A German Reckons with History and Home
2018, 288 pp., $30
All drawings by and photos courtesy of Amy Kurzweil, inspired by Nora Krug
As the world came to grips with the seriousness of the pandemic last spring, conspiracies arose linking COVID-19 and anti-Semitism.
If you live long enough, you will notice a paradox of aging: Diminishment of memory can sometimes go hand in hand with a greater capacity for complexity and for the kind of revelation that can be seen only through shadow.
When she was growing up in England, Moment senior editor Dina Gold used to listen to her grandmother’s stories about her glamorous life in 1920s Berlin and of her dreams of one day recovering the building which, she claimed, had been stolen from the family by the Nazis, Dina talks about her search to unearth the details of her long-dead grandmother’s claims and the legal case she launched to recover the property.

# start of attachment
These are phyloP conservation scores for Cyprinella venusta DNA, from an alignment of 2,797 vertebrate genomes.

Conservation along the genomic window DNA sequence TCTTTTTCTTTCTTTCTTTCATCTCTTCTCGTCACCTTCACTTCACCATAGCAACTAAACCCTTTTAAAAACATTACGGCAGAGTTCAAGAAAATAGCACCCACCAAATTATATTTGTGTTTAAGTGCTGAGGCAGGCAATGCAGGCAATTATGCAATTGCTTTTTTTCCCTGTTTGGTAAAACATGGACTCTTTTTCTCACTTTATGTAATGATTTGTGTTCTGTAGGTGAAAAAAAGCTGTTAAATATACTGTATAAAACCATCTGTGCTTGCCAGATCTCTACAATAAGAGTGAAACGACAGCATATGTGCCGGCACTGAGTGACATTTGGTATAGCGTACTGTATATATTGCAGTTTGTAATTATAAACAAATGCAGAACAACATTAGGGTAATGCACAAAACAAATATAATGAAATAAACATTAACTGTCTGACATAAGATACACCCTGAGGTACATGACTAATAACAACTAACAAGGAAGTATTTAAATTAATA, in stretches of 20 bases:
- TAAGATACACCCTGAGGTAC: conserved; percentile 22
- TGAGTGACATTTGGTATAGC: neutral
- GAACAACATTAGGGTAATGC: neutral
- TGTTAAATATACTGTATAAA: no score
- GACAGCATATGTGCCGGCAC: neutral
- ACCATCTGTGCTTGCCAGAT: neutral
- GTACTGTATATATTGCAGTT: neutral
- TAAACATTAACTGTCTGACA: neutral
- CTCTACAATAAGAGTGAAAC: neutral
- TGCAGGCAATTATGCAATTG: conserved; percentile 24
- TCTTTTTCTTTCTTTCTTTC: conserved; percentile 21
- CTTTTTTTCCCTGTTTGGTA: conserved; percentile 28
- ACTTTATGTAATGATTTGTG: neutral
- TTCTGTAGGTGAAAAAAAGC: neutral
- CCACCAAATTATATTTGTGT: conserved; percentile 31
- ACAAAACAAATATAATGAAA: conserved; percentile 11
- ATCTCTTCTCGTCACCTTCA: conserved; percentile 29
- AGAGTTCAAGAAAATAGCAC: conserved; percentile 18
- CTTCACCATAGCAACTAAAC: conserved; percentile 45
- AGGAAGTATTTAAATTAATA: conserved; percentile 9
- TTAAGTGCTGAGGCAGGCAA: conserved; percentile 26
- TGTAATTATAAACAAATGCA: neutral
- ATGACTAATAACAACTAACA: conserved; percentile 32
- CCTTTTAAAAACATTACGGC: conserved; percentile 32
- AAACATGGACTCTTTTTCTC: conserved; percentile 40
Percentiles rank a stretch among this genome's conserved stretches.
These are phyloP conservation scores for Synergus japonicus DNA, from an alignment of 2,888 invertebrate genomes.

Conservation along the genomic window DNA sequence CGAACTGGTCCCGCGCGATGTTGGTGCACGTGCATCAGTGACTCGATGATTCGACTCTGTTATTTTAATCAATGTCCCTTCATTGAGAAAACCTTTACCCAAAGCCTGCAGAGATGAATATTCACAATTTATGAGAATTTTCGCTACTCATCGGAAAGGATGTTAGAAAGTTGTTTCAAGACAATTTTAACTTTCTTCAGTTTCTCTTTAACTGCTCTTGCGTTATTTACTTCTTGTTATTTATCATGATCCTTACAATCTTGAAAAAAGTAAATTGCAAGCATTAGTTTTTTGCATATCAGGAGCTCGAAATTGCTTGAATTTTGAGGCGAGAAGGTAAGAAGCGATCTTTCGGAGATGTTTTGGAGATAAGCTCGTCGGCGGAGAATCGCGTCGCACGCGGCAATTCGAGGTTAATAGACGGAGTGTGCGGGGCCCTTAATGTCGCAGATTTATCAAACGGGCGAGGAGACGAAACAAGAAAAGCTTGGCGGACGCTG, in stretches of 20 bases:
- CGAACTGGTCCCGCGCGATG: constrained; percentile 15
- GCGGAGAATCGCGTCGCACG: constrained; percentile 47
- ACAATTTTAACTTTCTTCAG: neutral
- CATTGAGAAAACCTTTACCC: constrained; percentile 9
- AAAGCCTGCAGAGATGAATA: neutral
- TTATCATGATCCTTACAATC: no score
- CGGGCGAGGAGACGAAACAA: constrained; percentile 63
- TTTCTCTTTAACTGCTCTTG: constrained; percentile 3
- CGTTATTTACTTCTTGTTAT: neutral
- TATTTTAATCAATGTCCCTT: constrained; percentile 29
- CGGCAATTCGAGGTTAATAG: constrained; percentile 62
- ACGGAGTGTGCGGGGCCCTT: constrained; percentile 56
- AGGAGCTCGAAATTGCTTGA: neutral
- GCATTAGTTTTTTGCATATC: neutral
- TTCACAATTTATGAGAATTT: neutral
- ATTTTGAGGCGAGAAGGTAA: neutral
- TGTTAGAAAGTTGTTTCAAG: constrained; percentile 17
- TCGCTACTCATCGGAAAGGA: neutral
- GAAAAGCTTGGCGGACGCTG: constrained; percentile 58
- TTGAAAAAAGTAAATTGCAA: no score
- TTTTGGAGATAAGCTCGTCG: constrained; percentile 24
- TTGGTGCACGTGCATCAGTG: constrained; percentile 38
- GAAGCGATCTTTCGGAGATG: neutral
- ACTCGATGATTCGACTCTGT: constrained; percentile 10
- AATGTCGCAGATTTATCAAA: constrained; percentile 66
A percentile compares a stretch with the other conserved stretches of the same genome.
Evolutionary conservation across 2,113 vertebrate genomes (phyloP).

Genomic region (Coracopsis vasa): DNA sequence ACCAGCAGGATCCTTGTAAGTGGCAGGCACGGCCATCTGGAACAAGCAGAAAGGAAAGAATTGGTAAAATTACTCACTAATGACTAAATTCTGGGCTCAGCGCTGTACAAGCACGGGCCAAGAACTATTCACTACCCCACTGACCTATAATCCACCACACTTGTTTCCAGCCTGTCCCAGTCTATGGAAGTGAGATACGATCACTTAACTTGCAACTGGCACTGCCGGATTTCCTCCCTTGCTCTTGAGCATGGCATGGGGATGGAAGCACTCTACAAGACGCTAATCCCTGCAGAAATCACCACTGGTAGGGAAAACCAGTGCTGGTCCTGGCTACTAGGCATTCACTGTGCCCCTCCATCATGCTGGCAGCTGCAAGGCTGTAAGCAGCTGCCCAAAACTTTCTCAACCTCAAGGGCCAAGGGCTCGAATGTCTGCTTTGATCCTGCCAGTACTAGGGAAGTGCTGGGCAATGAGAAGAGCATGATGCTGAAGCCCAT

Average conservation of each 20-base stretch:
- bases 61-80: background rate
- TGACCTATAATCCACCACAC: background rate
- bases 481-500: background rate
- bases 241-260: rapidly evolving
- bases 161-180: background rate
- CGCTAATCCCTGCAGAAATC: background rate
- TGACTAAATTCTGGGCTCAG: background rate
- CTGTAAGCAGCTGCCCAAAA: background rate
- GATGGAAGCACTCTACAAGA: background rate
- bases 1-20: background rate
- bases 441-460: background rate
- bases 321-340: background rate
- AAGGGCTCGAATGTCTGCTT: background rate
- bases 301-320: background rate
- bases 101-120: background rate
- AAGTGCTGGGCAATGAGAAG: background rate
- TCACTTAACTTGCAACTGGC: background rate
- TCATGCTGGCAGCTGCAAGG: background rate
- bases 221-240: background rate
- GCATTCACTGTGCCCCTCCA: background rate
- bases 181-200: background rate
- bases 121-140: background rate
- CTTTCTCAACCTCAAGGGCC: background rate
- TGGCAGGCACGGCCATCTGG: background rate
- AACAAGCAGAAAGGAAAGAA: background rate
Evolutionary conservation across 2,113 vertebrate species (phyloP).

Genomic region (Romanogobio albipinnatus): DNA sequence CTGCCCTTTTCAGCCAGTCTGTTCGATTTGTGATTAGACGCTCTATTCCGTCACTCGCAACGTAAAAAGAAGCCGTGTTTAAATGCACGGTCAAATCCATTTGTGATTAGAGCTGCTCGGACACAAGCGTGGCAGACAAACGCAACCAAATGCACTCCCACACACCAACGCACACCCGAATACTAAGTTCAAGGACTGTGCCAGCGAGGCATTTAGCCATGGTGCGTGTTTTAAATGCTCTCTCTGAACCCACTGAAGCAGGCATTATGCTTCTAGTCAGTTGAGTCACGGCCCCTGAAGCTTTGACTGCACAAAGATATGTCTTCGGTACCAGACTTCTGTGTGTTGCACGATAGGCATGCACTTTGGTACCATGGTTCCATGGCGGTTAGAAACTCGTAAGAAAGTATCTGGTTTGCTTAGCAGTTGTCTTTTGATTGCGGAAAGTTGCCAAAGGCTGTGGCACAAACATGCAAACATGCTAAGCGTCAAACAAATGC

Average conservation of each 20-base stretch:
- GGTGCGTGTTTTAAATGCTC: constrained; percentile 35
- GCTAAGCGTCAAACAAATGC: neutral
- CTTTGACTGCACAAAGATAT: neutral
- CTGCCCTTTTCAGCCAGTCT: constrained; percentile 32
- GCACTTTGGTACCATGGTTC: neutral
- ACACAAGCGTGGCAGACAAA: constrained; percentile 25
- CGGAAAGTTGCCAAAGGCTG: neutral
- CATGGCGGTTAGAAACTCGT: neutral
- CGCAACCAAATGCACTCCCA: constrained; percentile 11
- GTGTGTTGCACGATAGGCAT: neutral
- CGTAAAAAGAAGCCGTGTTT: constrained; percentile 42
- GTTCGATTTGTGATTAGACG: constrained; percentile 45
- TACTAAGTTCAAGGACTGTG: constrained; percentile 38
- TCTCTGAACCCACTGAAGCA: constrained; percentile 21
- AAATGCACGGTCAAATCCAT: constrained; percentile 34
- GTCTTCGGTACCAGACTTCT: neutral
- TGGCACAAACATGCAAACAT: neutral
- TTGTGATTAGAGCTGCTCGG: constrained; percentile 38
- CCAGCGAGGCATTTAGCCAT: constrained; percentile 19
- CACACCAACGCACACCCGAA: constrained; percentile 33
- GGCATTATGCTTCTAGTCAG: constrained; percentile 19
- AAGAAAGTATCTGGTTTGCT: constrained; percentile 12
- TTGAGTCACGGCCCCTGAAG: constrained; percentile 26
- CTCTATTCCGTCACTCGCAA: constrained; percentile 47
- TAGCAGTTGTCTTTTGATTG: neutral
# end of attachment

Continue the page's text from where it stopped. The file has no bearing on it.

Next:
In his foreword to Linda Sarsour’s memoir of political activism, Harry Belafonte remarks, “It wasn’t that long ago that we lost Martin and Malcom and Bobby.” He is comparing the vilification of Sarsour, the hijab-wearing, Brooklyn-born Palestinian-American, for her anti-Israeli politics to the murderous racist violence of the 1960s. It seems a stretch.
Imagine a U.S. law that kept thousands of European Jews and others from obtaining visas to the United States in the 1930s, leaving many of them to deportation and death.
The larger-than-life figure of Wonder Woman strode back into popular culture in 2017 in the person of Gal Gadot, her red, white and blue costume
“The understandable desire to find Mengele alive and try him, presumably on television, contributed to a reluctance on the part of some to accept the fact of his death.”